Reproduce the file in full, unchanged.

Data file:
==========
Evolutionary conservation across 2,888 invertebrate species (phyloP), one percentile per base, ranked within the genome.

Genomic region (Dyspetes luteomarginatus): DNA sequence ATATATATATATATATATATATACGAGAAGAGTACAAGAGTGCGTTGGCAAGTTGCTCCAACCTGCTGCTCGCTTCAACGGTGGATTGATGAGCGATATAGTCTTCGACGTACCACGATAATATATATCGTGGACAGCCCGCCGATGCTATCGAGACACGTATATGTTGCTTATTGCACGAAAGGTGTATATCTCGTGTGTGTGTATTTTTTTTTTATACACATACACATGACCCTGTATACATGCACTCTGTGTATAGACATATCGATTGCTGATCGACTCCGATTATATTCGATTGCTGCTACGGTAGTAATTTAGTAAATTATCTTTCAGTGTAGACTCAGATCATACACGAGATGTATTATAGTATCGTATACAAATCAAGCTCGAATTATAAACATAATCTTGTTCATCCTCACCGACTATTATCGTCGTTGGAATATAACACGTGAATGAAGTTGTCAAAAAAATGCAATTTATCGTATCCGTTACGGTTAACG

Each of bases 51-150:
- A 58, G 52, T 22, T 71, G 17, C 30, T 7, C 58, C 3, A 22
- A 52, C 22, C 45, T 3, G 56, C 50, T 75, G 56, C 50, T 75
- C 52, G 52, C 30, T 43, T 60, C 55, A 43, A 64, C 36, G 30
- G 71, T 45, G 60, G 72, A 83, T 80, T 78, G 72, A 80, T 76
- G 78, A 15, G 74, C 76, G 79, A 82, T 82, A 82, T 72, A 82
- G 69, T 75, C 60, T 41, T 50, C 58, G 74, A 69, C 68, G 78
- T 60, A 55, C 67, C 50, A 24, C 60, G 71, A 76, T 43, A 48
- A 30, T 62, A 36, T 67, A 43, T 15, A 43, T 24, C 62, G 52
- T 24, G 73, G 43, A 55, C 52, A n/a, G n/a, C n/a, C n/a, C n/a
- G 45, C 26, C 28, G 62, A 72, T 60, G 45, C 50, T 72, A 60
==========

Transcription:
Evolutionary conservation across 2,888 invertebrate species (phyloP), one percentile per base, ranked within the genome.

Genomic region (Dyspetes luteomarginatus): DNA sequence ATATATATATATATATATATATACGAGAAGAGTACAAGAGTGCGTTGGCAAGTTGCTCCAACCTGCTGCTCGCTTCAACGGTGGATTGATGAGCGATATAGTCTTCGACGTACCACGATAATATATATCGTGGACAGCCCGCCGATGCTATCGAGACACGTATATGTTGCTTATTGCACGAAAGGTGTATATCTCGTGTGTGTGTATTTTTTTTTTATACACATACACATGACCCTGTATACATGCACTCTGTGTATAGACATATCGATTGCTGATCGACTCCGATTATATTCGATTGCTGCTACGGTAGTAATTTAGTAAATTATCTTTCAGTGTAGACTCAGATCATACACGAGATGTATTATAGTATCGTATACAAATCAAGCTCGAATTATAAACATAATCTTGTTCATCCTCACCGACTATTATCGTCGTTGGAATATAACACGTGAATGAAGTTGTCAAAAAAATGCAATTTATCGTATCCGTTACGGTTAACG

Each of bases 51-150:
- A 58, G 52, T 22, T 71, G 17, C 30, T 7, C 58, C 3, A 22
- A 52, C 22, C 45, T 3, G 56, C 50, T 75, G 56, C 50, T 75
- C 52, G 52, C 30, T 43, T 60, C 55, A 43, A 64, C 36, G 30
- G 71, T 45, G 60, G 72, A 83, T 80, T 78, G 72, A 80, T 76
- G 78, A 15, G 74, C 76, G 79, A 82, T 82, A 82, T 72, A 82
- G 69, T 75, C 60, T 41, T 50, C 58, G 74, A 69, C 68, G 78
- T 60, A 55, C 67, C 50, A 24, C 60, G 71, A 76, T 43, A 48
- A 30, T 62, A 36, T 67, A 43, T 15, A 43, T 24, C 62, G 52
- T 24, G 73, G 43, A 55, C 52, A n/a, G n/a, C n/a, C n/a, C n/a
- G 45, C 26, C 28, G 62, A 72, T 60, G 45, C 50, T 72, A 60